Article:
Could France’s upcoming presidential election risk destabilising the country, whether or not Emmanuel Macron triumphs? So far, nearly 40 candidates have declared their intention to stand in April’s poll. But to qualify, they face another hurdle: one which several key candidates, including Marine Le Pen, Éric Zemmour and Jean-Luc Mélenchon, are struggling to overcome. Together, Le Pen (16.5 per cent), Éric Zemmour (12.5 per cent) and Jean-Luc Mélenchon (ten per cent) enjoy the support of nearly four in ten French voters. But they might be shut out of the race. If so, a real democratic chasm would open up, undermining the whole election and the legitimacy of the winner.
Every candidate in the presidentials must deal with the system of parrainages, which requires a person running for office to validate their eligibility. They must do so by obtaining 500 signatures from France’s elected representatives (mayors to senators) by 22 February. The system – which has long existed under the 5th Republic – is aimed at eliminating fantasy candidates. But that Le Pen, Zemmour and Mélenchon are all struggling to reach the required number of signatures, shows that this system has become far too restrictive.
So could these candidates really be shut out? It’s certainly no theoretical scenario. In 1981, when the system was less restrictive, it still prevented Jean-Marie Le Pen of the Front National from standing. Since 2017, these signatures have been made public. This has provoked considerable anxiety on the part of local mayors that either their voters may not approve of their assenting to a particular candidate or, worse still, that councils of a different political colour at departmental or regional level might punish local mayors by denying them subsidies. The process works against non-traditional candidates without local party bases, effectively fossilising the system. The irony is that established party candidates with meagre poll ratings have no difficulty in obtaining their signatures, like the Socialist party’s Anne Hidalgo on 2.5 per cent, and for whom it is waspishly observed that her signatures will outnumber her votes.
The threat of widespread abstention is a further fear. The second round of the 2017 presidentials that handed Emmanuel Macron his victory had the lowest turnout since 1969. At French regional elections last spring the abstention rate was the highest ever at 66 per cent. French law does not allow elections to be annulled for low turnout. Yet things are shaping up for potentially massive abstentions. Why? Because what is politically on offer is a source of widespread disaffection provoked by political division on left and right.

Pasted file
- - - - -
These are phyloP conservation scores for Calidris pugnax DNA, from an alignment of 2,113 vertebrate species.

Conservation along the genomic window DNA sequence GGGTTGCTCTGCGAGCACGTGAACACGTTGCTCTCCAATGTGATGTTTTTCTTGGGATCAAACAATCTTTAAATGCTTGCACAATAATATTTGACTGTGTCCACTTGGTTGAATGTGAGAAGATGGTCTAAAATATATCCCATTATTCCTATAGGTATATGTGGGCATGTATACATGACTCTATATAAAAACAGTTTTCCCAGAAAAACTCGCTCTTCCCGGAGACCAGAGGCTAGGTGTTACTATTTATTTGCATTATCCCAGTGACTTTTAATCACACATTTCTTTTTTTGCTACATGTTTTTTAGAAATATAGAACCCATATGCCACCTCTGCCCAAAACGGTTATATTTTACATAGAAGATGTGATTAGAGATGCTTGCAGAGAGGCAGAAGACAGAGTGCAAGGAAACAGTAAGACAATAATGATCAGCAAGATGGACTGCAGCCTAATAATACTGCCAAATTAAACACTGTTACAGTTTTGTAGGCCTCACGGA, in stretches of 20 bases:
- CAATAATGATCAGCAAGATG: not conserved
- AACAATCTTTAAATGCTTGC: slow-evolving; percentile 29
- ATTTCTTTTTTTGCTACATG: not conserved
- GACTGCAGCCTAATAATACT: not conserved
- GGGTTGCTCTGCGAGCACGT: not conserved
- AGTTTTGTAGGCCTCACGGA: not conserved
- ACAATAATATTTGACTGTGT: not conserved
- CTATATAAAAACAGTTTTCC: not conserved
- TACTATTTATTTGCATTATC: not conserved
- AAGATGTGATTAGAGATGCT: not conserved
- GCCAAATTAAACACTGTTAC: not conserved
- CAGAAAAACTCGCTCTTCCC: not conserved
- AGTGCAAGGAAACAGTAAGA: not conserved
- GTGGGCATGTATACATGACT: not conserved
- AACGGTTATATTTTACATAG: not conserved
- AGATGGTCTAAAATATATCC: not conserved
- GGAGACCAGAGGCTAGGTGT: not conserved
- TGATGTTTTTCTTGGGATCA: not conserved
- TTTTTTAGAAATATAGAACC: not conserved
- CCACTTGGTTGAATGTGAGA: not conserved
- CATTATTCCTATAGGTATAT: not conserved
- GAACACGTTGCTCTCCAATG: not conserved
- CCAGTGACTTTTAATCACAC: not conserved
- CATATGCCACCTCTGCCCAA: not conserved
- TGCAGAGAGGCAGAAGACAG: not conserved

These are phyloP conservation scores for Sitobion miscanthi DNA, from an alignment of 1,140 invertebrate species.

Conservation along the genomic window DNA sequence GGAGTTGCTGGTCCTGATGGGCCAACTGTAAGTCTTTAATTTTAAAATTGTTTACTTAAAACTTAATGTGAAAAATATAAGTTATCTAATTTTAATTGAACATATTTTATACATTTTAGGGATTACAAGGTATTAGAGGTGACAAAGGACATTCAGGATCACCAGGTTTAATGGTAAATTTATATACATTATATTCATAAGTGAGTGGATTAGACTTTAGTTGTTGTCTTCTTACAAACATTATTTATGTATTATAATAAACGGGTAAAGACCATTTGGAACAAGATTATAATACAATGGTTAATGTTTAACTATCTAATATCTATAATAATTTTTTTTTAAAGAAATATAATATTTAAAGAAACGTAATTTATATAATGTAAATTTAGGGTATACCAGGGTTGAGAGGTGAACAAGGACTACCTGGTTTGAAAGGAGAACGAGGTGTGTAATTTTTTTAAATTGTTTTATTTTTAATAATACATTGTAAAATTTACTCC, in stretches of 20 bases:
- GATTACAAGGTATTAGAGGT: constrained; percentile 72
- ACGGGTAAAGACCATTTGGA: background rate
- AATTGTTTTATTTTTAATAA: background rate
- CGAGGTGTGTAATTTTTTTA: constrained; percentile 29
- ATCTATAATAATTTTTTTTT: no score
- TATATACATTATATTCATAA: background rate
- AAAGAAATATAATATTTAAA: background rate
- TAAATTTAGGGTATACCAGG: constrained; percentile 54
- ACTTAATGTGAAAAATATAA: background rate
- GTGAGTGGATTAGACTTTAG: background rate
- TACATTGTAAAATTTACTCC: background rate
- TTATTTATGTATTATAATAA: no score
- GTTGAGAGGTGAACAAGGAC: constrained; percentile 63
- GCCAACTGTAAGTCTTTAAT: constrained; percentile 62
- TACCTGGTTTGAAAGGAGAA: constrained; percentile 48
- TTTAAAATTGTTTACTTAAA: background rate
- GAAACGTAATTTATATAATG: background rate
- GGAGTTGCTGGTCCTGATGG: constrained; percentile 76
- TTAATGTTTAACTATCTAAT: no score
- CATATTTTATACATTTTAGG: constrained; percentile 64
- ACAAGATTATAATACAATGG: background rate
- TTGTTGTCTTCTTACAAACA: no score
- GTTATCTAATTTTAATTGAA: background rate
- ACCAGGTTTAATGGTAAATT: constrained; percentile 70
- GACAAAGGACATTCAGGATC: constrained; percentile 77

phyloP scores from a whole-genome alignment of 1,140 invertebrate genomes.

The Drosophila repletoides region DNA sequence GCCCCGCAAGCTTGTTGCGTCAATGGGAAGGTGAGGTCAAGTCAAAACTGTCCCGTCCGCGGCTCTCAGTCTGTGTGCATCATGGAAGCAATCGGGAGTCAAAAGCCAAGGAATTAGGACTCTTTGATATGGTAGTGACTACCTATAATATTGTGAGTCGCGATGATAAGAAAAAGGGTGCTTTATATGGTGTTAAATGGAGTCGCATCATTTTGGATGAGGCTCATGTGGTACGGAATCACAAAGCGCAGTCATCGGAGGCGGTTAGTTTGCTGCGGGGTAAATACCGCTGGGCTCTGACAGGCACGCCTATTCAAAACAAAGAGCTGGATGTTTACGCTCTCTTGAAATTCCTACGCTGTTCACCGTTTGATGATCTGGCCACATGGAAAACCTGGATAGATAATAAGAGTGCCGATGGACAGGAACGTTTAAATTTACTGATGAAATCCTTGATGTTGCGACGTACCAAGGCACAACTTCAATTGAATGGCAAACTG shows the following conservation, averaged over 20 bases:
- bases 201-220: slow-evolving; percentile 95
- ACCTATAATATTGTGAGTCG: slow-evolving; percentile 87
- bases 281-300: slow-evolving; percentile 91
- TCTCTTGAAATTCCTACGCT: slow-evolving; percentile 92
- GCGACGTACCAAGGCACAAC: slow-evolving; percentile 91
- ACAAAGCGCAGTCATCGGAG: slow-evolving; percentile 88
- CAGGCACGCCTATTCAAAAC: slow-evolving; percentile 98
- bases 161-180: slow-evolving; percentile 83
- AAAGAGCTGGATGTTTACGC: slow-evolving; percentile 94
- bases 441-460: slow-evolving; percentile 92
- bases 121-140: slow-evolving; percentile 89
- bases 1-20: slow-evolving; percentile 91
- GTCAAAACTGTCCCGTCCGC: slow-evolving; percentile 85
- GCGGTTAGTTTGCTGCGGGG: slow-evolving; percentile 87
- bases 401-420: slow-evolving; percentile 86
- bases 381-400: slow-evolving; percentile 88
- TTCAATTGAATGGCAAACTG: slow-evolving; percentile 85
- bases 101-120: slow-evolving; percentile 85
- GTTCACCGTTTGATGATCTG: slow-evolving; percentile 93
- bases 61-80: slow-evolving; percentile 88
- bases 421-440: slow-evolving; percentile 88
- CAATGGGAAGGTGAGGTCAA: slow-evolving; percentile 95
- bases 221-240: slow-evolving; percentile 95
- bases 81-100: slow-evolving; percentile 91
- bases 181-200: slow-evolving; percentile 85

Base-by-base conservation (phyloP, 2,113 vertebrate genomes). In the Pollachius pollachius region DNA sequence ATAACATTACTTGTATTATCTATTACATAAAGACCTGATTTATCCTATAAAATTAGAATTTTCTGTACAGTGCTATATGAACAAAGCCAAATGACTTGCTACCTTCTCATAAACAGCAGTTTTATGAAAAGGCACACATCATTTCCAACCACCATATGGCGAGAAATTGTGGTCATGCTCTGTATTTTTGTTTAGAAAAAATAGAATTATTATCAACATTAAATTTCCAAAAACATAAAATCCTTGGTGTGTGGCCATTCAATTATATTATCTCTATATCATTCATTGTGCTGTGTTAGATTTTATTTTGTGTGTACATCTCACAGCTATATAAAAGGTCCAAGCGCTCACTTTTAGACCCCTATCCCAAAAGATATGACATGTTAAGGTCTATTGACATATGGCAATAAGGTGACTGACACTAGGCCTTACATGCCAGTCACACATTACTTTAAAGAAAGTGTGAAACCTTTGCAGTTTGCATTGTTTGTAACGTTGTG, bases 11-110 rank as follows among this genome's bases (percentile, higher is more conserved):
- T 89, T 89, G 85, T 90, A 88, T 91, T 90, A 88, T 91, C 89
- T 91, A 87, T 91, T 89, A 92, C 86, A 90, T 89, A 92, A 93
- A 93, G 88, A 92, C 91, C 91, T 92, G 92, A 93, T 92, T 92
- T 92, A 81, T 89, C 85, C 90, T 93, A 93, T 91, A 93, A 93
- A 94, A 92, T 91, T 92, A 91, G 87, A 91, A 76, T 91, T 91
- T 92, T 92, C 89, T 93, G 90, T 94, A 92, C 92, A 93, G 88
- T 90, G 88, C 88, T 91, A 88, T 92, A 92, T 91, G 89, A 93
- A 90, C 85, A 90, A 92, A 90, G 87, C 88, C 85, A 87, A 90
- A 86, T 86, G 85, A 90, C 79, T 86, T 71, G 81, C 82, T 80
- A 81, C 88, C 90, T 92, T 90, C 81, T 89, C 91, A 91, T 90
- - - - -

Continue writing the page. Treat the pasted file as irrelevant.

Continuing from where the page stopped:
On the left, eight candidates (including Christiane Taubira, the radical former justice minister under François Hollande, who announced her intention to run at the weekend) refuse to agree on a single candidate. This inability to unite is frustrating and angering the left’s electorate whose accumulated score is polling at under 30 per cent, the lowest level for decades.
On the right, the three candidates – from the nationalist right’s Éric Zemmour to the populist conservative Marine Le Pen and centre-right Valérie Pécresse – are similarly divided and splitting the vote. This makes for something of a circular firing squad for the right-wing candidates and frees up a boulevard for Macron’s candidacy, however unpopular.
But even with this political splintering, Macron’s score, though greater than his competitors, is only 22.5 per cent. The prospect of Emmanuel Macron being in the second round almost by default creates the risk of a wall of disenchanted voters abstaining in the second round and denying Macron any legitimacy. This could hamstring his ability to govern far more seriously than did the 2017 elections, when Macron was the first choice of only one in four of the electorate, his second round score of 66.1 per cent bloated by voters holding their noses and casting a vote to block Marine Le Pen.
A third source of political anxiety as elections approach is that of violence. According to France’s Interior ministry, since July – and the introduction of France’s health pass – 300 death threats have been issued against parliamentarians. In the first eleven months of 2021, 1186 elected representatives were targets of physical aggression.
This frightening level of violence has been heightened recently by Macron’s declaration that he wished to ‘piss off’ France’s unvaccinated, indicating they were inferior citizens. On 8 January across France over 105,000 demonstrated against the executive’s law on a new vaccination pass with banners pointedly referencing Macron’s scornful words. Even before this latest attempt by Macron to wind up the electorate, a well respected opinion survey last year found that 61 per cent of the French do not have confidence in their government and 59 per cent in the presidency. Other than Italy, this was the highest figure in any other European democracy.
A final ingredient to this potentially explosive cocktail is the impact it could have on the legislative elections that will follow on 12 and 19 June 2022 if Macron wins by default. If many French voters resent Macron’s return to the Elysée, the ensuing parliamentary elections could deprive him of a majority to govern. If this happens, the potential for a crisis of regime against a background of mounting violence conjures up historical precedents from France’s turbulent political history that she may prefer to forget.
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